The largest export in Ghana is gold, followed by crude petroleum and cocoa beans. Digital financial services are a growing sector in the country’s economy. Urban areas in Ghana offer better economic opportunities for its citizens and levels of unemployment are much lower in urban areas.

20. Mauritania

A traditional village with mudbrick buildings lies at a rocky hill's base in the Mhaireth Oasis, Adrar Plateau, Mauritania.
Village of Mhaireth, Mauritania

GDP per capita: $2,180

Mauritania is a country in Northwest Africa, and it is the 20th-richest country on the continent in terms of GDP per capita. Culturally and politically, Mauritania is part of the Arab world. The official language in the country in Arabic, and the official religion is Islam.

The economy of Mauritania isn’t that strong, and the majority of its population depends on agriculture and livestock to make a living. Iron ore deposits account for roughly half of the country’s exports, and gold and copper mining activities also contribute.

Private Wealth in Africa

Africa has the highest rate of wealth inequality of any continent in the world. This means that a vastly disproportionate amount of wealth is concentrated in specific locations throughout the country and with various high-net-worth individuals. In this section, we’ll look at some of the richest places and people in Africa.

The infographic "A Snapshot of Wealth in Africa" uses green and orange circles to depict wealth distribution across Africa.
A Snapshot of Wealth in Africa

Johannesburg and Cape Town

Both of these South African cities are among Africa’s wealthiest. Cape Town is located on the country’s southern coast and is also the legislative capital of the nation. Johannesburg is located inland and is the country’s largest city. Combined, the two cities have an incredible wealth of $370 billion.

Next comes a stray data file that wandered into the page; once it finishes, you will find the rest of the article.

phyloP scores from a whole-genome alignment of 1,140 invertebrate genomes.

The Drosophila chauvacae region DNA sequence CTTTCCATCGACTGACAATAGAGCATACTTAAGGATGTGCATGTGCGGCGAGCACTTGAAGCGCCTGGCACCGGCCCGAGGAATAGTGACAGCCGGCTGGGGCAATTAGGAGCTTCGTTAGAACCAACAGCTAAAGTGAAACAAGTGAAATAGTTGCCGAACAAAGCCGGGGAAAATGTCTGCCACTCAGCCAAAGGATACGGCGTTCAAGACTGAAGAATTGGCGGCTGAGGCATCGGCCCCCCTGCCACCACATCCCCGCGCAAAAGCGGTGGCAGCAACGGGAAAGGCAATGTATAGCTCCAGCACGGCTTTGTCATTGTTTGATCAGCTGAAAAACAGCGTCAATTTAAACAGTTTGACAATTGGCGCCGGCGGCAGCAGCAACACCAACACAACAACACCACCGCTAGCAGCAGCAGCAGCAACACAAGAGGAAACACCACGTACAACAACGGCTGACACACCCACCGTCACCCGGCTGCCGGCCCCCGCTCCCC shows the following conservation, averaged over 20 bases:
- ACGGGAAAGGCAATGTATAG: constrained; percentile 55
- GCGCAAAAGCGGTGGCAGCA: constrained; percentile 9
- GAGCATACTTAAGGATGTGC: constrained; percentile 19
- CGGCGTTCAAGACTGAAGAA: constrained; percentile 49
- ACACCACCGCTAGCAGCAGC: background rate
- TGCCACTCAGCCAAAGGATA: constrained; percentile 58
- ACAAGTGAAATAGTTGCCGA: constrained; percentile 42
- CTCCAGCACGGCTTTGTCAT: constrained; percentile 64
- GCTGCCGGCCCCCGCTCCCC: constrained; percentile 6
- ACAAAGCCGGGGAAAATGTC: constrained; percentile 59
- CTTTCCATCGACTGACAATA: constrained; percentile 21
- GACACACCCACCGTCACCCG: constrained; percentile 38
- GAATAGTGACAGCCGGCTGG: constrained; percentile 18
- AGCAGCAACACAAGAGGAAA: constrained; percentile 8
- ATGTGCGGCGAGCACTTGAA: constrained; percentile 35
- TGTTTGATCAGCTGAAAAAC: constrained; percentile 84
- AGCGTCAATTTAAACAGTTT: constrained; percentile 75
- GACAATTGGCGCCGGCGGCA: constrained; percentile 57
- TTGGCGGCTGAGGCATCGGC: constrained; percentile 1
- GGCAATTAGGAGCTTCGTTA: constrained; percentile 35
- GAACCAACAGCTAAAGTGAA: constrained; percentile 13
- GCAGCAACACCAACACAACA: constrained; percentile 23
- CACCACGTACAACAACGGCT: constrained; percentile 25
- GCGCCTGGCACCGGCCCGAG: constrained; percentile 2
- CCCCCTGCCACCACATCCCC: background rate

Cape Town’s economy is based largely on manufacturing, tourism, and financial and business services. There are also approximately 6,900 high-net-worth individuals with assets of $1 million or more in the city.

Johannesburg is known for being the financial and economic hub of South Africa, so it’s no surprise that the city is home to 16,000 high-net-worth individuals and $239 billion. Johannesburg produces about 16% of the country’s GDP.

Billionaires in Africa

There are 18 billionaires in Africa as of 2022. They are spread out over seven different countries, though there are five living in Egypt and South Africa, making the two countries tie for most billionaire residents. The city with the most billionaires is Cairo, Egypt, where there are four. The country with the second-highest number of billionaires is Nigeria, where Lagos is home to three. There are two billionaires in Morocco.

Combined, the wealth of billionaires in Africa is equal to some $84.9 billion. This number changes quite regularly, but it is the highest amount since 2015 and has increased by a significant margin from one year ago.

The Richest Man in Africa

The richest man in Africa is currently Aliko Dangote. Dangote is worth approximately $13.9 billion in 2022. He is the founder and chairman of Dangote Cement, the largest cement producer in Africa, owning 85% of the company. Other projects by Dangote include the Dangote Fertilizer plant which was commissioned by Nigerian President Muhammadu Buhari and the Dangote Refinery, which will be the largest single-train refinery in the world when completed.

Cairo Billionaires

Although Cairo trails behind Cape Town and Johannesburg to make it the third-wealthiest city in Africa, it is home to the continent’s highest concentration of billionaires. To make things even more interesting, three of Cairo’s four billionaires are related. The three Sawaris brothers, sons of Onsi Sawaris, are all Egyptian billionaires. Onsi Sawaris founded Orascom in 1950, which has grown into a conglomerate of companies that are now run by his sons.

Another Cairo-based billionaire is Mohamed Manour, whose wealth comes from the automotive industry and investments. His family’s company Monsour Group is one of the most powerful conglomerates in Egypt.